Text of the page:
can measure and report the resources allocated to each department, maintaining the awareness. Measuring where resources are allocated can really help IT identify areas of weakness or stress.

Application And Service Of Total Cost

This metric helps to understand what it costs to deliver each IT offering. For example, how much do you spend on storage, networks, security, and which departments use these offerings the most. This can help uncover the ‘long-tail’ application run cost, while also aligning the expenses with business objectives.

Supplemental Financial KPIs

This sounds a little vague, but measuring other less obvious metrics can also become extremely helpful. E.g. moving to cheaper technologies or tracking costs by activity (development vs maintenance vs running systems), highlights areas of improvement.

Measuring People in IT

This area not only focuses on measuring people within IT teams, but also measuring the people the IT team services. Inclusive of other members of the organisation or customers. As such, it is a critical area to measure, as we become increasingly reliant on tech to deliver products and services.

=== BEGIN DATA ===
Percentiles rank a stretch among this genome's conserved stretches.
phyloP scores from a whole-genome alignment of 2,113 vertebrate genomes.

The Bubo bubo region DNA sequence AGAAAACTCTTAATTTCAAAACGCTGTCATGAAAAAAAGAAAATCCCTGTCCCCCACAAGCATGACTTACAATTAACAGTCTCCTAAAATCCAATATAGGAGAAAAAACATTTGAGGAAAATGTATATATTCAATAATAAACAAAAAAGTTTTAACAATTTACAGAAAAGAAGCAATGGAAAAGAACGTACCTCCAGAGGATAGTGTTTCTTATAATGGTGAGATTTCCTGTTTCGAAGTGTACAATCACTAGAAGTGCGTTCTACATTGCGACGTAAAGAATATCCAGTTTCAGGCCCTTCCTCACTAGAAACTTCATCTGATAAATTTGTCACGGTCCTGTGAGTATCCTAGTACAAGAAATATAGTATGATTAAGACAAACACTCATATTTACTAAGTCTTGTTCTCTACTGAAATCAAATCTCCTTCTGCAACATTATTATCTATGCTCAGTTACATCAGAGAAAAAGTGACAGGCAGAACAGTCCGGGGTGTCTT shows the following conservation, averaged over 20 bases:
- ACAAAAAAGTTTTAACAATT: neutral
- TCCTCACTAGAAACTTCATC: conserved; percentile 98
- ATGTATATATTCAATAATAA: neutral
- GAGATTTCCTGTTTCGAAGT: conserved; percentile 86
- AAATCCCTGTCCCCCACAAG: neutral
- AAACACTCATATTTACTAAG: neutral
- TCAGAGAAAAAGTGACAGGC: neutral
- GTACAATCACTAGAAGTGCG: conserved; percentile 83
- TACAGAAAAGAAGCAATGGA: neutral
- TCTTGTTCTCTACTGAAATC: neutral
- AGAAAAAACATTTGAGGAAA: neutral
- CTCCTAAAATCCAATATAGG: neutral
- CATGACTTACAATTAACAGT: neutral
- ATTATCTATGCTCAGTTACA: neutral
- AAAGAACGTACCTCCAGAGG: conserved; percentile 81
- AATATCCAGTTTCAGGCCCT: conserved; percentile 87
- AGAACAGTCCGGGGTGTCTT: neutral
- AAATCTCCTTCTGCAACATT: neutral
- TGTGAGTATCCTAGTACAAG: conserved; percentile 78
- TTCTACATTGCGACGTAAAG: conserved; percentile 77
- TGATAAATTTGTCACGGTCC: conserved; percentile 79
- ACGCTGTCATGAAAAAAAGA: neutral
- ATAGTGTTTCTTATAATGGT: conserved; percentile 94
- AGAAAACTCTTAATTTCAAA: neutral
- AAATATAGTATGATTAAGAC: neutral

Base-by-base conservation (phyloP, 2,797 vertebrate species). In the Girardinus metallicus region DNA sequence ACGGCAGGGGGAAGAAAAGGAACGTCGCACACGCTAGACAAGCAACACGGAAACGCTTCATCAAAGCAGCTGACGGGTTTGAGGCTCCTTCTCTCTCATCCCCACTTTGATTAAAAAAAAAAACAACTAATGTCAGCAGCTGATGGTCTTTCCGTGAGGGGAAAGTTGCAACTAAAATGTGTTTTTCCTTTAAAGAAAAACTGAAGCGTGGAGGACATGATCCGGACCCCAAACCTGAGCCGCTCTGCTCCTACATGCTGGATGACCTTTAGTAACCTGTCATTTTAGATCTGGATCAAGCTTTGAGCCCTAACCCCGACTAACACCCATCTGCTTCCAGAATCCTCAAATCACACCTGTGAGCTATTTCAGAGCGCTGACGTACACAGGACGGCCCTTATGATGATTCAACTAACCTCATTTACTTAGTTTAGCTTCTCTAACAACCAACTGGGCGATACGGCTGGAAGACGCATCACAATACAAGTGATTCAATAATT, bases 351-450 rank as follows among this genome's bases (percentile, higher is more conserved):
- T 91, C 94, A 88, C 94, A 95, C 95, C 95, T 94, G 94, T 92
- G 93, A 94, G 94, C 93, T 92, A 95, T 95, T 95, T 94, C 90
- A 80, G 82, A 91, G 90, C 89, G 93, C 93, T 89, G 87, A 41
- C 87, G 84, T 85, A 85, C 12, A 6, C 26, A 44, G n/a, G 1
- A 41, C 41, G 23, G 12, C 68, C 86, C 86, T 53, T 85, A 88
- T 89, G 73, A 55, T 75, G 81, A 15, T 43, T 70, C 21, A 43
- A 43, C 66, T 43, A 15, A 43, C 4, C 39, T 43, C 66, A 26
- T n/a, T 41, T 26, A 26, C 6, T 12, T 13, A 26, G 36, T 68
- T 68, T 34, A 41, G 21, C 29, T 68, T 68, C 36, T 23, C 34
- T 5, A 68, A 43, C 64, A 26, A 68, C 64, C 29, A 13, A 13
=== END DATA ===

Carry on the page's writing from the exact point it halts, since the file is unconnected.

IT Happiness (NPS)

We’ve covered NPS in the customer service KPIs, yet this also applies to IT teams. This helps IT teams measure customer satisfaction from a technological perspective. Certainly, it can help highlight frustrations in user experience or tech issues that may not be obvious internally (speed, lagging, etc.).

KPIs On Service Desk

KPIs for in the service desk include the ticket resolving process, new processing system procedures, point of sale, and queuing procedures among other computerized systems. The effectiveness and accuracy of the service

desk department will determine how much the end users will rely on the company to solve their related concerns.

Employee engagement and satisfaction

Although new and exciting projects are great, IT teams spend most of their day helping other employees and customers in the less sexy tasks (“I forgot my password again”). For that reason, it’s important to measure the level of engagement from employees and maintain focus on the overall strategy. You can measure this through surveys, see: eNPS – HR KPIs.

Team initiative(s)

This is almost a direct result of the level of engagement from the IT team. Highly engaged teams are more likely to come up with new initiatives and/or new ways of solving current challenges. Measuring internal initiatives will not only give you an indication of the level of engagement, but also readiness. As in the readiness to tackle unexpected turns in an agile environment.

KPI Examples For Health & Safety Teams

KPI Examples For Measuring Safety In The Workplace

Number of Reported Accidents & Incidents